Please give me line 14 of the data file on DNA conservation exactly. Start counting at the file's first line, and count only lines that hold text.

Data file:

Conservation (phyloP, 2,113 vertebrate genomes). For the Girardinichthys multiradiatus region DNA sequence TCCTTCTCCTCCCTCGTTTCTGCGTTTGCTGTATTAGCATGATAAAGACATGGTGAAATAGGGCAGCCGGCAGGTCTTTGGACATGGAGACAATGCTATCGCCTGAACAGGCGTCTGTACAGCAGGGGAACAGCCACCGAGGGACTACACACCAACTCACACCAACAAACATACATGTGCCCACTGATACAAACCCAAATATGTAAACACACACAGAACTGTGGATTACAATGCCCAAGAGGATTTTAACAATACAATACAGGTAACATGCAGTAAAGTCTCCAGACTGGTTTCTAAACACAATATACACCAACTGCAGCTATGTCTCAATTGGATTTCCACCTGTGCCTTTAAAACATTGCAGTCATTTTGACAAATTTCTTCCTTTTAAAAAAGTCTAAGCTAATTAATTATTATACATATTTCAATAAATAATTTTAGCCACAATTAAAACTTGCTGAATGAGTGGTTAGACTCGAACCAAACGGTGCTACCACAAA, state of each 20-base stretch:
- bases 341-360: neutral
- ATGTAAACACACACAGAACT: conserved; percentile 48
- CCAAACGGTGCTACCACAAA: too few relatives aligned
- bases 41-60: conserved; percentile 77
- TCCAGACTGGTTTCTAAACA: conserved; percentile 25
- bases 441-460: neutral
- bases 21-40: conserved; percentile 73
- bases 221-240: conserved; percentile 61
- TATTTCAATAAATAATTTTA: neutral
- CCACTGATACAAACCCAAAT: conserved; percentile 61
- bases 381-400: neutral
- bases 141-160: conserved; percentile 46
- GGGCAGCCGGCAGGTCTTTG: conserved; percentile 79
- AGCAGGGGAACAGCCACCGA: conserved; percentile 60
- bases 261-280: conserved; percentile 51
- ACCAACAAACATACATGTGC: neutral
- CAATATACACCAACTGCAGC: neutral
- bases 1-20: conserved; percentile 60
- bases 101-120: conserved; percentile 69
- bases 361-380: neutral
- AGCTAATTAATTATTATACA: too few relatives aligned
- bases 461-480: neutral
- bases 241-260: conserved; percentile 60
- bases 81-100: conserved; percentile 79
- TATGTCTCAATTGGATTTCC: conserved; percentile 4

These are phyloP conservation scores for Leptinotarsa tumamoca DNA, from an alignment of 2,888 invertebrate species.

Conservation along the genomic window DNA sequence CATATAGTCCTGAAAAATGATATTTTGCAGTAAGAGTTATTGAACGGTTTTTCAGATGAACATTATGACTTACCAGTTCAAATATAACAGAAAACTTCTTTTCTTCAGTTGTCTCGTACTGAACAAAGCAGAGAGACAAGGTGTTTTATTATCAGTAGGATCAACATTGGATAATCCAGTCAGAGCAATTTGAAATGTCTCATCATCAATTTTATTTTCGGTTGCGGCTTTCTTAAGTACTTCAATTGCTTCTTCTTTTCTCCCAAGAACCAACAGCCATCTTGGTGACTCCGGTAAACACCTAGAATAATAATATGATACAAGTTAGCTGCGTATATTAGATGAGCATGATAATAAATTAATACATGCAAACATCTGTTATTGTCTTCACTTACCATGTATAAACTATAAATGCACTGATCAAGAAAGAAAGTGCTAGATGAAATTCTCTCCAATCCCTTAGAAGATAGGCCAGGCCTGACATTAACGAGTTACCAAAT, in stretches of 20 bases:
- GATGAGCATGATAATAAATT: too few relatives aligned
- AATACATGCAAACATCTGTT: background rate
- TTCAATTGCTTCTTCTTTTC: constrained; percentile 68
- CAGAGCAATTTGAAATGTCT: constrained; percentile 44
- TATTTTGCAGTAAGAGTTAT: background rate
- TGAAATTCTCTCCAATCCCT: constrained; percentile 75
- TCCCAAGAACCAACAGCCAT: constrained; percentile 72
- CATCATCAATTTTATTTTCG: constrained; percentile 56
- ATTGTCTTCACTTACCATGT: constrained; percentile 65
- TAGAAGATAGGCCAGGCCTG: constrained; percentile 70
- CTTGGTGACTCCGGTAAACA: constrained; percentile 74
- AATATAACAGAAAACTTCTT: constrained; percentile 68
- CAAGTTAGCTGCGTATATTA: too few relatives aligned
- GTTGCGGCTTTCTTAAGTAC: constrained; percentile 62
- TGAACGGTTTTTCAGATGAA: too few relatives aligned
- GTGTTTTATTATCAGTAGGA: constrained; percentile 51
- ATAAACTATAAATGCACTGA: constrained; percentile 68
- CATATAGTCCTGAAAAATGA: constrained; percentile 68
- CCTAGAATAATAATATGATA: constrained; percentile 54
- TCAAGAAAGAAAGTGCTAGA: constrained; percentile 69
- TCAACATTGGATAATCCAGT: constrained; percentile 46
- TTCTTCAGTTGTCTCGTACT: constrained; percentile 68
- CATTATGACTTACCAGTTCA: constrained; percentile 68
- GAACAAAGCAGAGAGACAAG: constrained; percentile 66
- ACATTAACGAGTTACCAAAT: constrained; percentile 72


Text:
- GGGCAGCCGGCAGGTCTTTG: conserved; percentile 79